During battle with the Nimiipuu, Lt. Wade Watts finds a blonde woman hiding a Nez Perce child.  He believes she is a captive when her intelligent eyes reveal she understands his language. Yet she refuses his help. Their paths cross several times during the skirmishes, and she becomes his savior when renegade warriors wound him.

This book will be available soon.
All are available in ebook and soon in print.

Award-winning author Paty Jager and her husband raise alfalfa hay in rural eastern Oregon.  On her road to publication she wrote freelance articles for two local newspapers and enjoyed her job with the County Extension service as a 4-H Program Assistant. Raising hay and cattle, riding horses, and battling rattlesnakes, she not only writes the western lifestyle, she lives it.

Her first book was published in 2006 by Wild Rose Press since then she has published seventeen novels, two anthologies, and five novellas. All her work has Western or Native American elements in them along with hints of humor and engaging characters. Her penchant for research takes her on side trips that eventually turn into yet another story.

You can learn more about Paty at her blog; Writing into the Sunset  her website; or on Facebook;!/paty.jager , Goodreads  and twitter;  @patyjag.

Sunday, August 24, 2014

The Tunnel Trail

Meet Me Tonight in Dreamland 
99 cents! 

When young Air Force widow Trixie Blake returns to her hometown of Dreamland, Arkansas, it doesn’t take long for her to wonder if the dream is really a nightmare.

The Word Place has a new look and a new feature, Typed Tales, where I’ll post a free read every couple of weeks. Click the tab under the picture—and picture me smiling smugly because I figured out how to do this!
Be sure to follow the links for galleries of fascinating photographs and information.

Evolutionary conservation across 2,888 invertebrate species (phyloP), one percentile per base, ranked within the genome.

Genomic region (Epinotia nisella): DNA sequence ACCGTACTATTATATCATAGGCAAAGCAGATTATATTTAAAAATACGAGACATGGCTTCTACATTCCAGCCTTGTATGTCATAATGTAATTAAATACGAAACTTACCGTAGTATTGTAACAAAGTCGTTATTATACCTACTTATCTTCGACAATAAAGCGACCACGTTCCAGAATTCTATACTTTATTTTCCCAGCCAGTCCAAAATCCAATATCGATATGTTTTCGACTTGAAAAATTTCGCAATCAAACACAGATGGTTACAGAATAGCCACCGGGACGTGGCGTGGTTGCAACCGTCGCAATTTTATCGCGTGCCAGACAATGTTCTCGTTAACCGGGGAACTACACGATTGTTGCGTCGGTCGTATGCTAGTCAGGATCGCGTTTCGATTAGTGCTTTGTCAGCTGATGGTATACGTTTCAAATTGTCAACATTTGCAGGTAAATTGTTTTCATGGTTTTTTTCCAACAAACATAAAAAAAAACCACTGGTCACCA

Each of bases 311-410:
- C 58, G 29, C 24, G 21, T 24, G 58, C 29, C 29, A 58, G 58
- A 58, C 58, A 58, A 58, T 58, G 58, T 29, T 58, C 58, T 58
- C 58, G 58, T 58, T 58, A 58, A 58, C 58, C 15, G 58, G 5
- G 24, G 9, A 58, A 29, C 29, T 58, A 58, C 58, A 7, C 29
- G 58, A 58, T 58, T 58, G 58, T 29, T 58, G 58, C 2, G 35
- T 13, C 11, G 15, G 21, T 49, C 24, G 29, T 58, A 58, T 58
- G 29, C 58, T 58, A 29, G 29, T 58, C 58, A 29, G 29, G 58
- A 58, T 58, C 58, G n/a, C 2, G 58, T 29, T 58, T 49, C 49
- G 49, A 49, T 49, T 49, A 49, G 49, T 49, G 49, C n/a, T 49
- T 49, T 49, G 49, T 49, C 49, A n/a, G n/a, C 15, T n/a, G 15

In The Dreamland Series, I made lavish use of a network of underground tunnels running beneath the town of Dreamland AR. They’d been used in the past by none other than Al Capone for the purpose of making bootleg liquor and smuggling it out for sale.
There are tunnels in Arkansas—and likely in every state—but their purposes are far less exciting.
For example, in Springfield MO (where I’m headed in September for the Ozark Romance Writers Conference), the Jordan Creek Tunnel runs for half a mile beneath the downtown area. Though fascinating the photographs don’t hint at any nefarious purposes for its construction.
Traveling south to Eureka Springs, which has its own unique history, two of its original main streets are now underground due to various circumstances. There’s also a story floating around about the ‘haunted’ Crescent Hotel which has been both a resort and a quack-type hospital. Tunnels constructed for all sorts of reasons, including as an escape route for Dr. Norman Baker, whose ‘miraculous’ cures for cancer resulted in uncounted deaths. Unfortunately, if they ever existed at all, the tunnels remain hidden.
Practical purposes lie behind the construction of many underground structures which fuel the imagination. The Holiday Island Tunnel is an abandoned railroad tunnel near Holiday Island AR. Similarly, steam tunnels are in use today beneath the University of Arkansas at Fayetteville.
Finally, there are the tunnels running almost two miles under the streets of Hot Springs AR. These tunnels, historically (some say) connected to Al Capone, provided the impetus for The Dreamland Series.
According to the linked website, their purpose was “built to contain the mineral-rich waters that supply the famous bathhouses of Hot Springs.”
Whatever the reasons these tunnels were constructed originally, writers will tell you a different story:  these dark, damp, mysterious places are the stuff of stories.

Don’t forget to click on Typed Tales for this week’s free read:  “No One Ever Died of a Broken Heart”.

Visit my website, Someday Is Here, for more on the Dreamland Series as well as the Penelope Pembroke Cozy Mystery Series.

Thursday, August 21, 2014

What do you know about SG? My characters know--and so do I.

   In past centuries, people looked on death as an inevitable part of life. Yes, they grieved for lost family members and friends, but they had to continue on the path. Today, with life-prolonging medical advances, death is the enemy to be held at bay. Unfortunately, it’s no contest—death will inevitably win.
   But we look at death differently nowadays. We fear it, fight it, take it apart and analyze it, and often make it a cause celebr—ź. War, disease, suicide, accidents, violence—all these are part of our lives on a daily basis, and somehow we don’t seem to have the coping skills our ancestors had.